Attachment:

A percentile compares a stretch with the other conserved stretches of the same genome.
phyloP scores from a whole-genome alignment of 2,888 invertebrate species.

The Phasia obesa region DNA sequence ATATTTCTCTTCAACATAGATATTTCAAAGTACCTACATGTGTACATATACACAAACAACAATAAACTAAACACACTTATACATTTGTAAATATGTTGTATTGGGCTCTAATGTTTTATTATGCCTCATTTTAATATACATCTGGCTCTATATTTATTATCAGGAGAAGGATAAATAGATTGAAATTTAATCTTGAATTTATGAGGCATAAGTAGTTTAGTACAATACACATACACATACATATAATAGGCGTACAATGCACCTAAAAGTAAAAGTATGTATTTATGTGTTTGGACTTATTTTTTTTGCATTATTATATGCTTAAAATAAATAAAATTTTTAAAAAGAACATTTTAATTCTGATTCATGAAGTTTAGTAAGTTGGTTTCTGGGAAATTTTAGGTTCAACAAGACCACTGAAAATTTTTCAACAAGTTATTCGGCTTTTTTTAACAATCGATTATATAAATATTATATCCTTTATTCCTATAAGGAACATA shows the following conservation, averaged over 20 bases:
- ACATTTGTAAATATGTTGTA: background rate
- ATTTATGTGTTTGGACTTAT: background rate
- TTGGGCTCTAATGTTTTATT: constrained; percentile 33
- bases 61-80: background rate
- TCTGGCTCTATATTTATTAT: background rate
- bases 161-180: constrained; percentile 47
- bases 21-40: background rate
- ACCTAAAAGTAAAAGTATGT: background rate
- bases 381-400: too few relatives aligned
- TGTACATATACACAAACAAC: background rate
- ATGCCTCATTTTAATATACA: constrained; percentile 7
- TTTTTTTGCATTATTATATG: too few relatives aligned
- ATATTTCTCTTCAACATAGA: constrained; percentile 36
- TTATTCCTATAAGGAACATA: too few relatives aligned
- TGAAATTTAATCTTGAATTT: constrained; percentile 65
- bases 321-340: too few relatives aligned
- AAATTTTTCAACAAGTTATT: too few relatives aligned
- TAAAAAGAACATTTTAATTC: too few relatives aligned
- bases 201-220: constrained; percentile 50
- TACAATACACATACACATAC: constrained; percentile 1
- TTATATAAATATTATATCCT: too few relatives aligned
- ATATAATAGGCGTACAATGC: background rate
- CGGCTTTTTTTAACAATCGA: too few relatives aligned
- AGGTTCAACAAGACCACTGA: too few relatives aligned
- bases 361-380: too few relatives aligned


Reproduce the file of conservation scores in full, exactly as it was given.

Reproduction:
A percentile compares a stretch with the other conserved stretches of the same genome.
phyloP scores from a whole-genome alignment of 2,888 invertebrate species.

The Phasia obesa region DNA sequence ATATTTCTCTTCAACATAGATATTTCAAAGTACCTACATGTGTACATATACACAAACAACAATAAACTAAACACACTTATACATTTGTAAATATGTTGTATTGGGCTCTAATGTTTTATTATGCCTCATTTTAATATACATCTGGCTCTATATTTATTATCAGGAGAAGGATAAATAGATTGAAATTTAATCTTGAATTTATGAGGCATAAGTAGTTTAGTACAATACACATACACATACATATAATAGGCGTACAATGCACCTAAAAGTAAAAGTATGTATTTATGTGTTTGGACTTATTTTTTTTGCATTATTATATGCTTAAAATAAATAAAATTTTTAAAAAGAACATTTTAATTCTGATTCATGAAGTTTAGTAAGTTGGTTTCTGGGAAATTTTAGGTTCAACAAGACCACTGAAAATTTTTCAACAAGTTATTCGGCTTTTTTTAACAATCGATTATATAAATATTATATCCTTTATTCCTATAAGGAACATA shows the following conservation, averaged over 20 bases:
- ACATTTGTAAATATGTTGTA: background rate
- ATTTATGTGTTTGGACTTAT: background rate
- TTGGGCTCTAATGTTTTATT: constrained; percentile 33
- bases 61-80: background rate
- TCTGGCTCTATATTTATTAT: background rate
- bases 161-180: constrained; percentile 47
- bases 21-40: background rate
- ACCTAAAAGTAAAAGTATGT: background rate
- bases 381-400: too few relatives aligned
- TGTACATATACACAAACAAC: background rate
- ATGCCTCATTTTAATATACA: constrained; percentile 7
- TTTTTTTGCATTATTATATG: too few relatives aligned
- ATATTTCTCTTCAACATAGA: constrained; percentile 36
- TTATTCCTATAAGGAACATA: too few relatives aligned
- TGAAATTTAATCTTGAATTT: constrained; percentile 65
- bases 321-340: too few relatives aligned
- AAATTTTTCAACAAGTTATT: too few relatives aligned
- TAAAAAGAACATTTTAATTC: too few relatives aligned
- bases 201-220: constrained; percentile 50
- TACAATACACATACACATAC: constrained; percentile 1
- TTATATAAATATTATATCCT: too few relatives aligned
- ATATAATAGGCGTACAATGC: background rate
- CGGCTTTTTTTAACAATCGA: too few relatives aligned
- AGGTTCAACAAGACCACTGA: too few relatives aligned
- bases 361-380: too few relatives aligned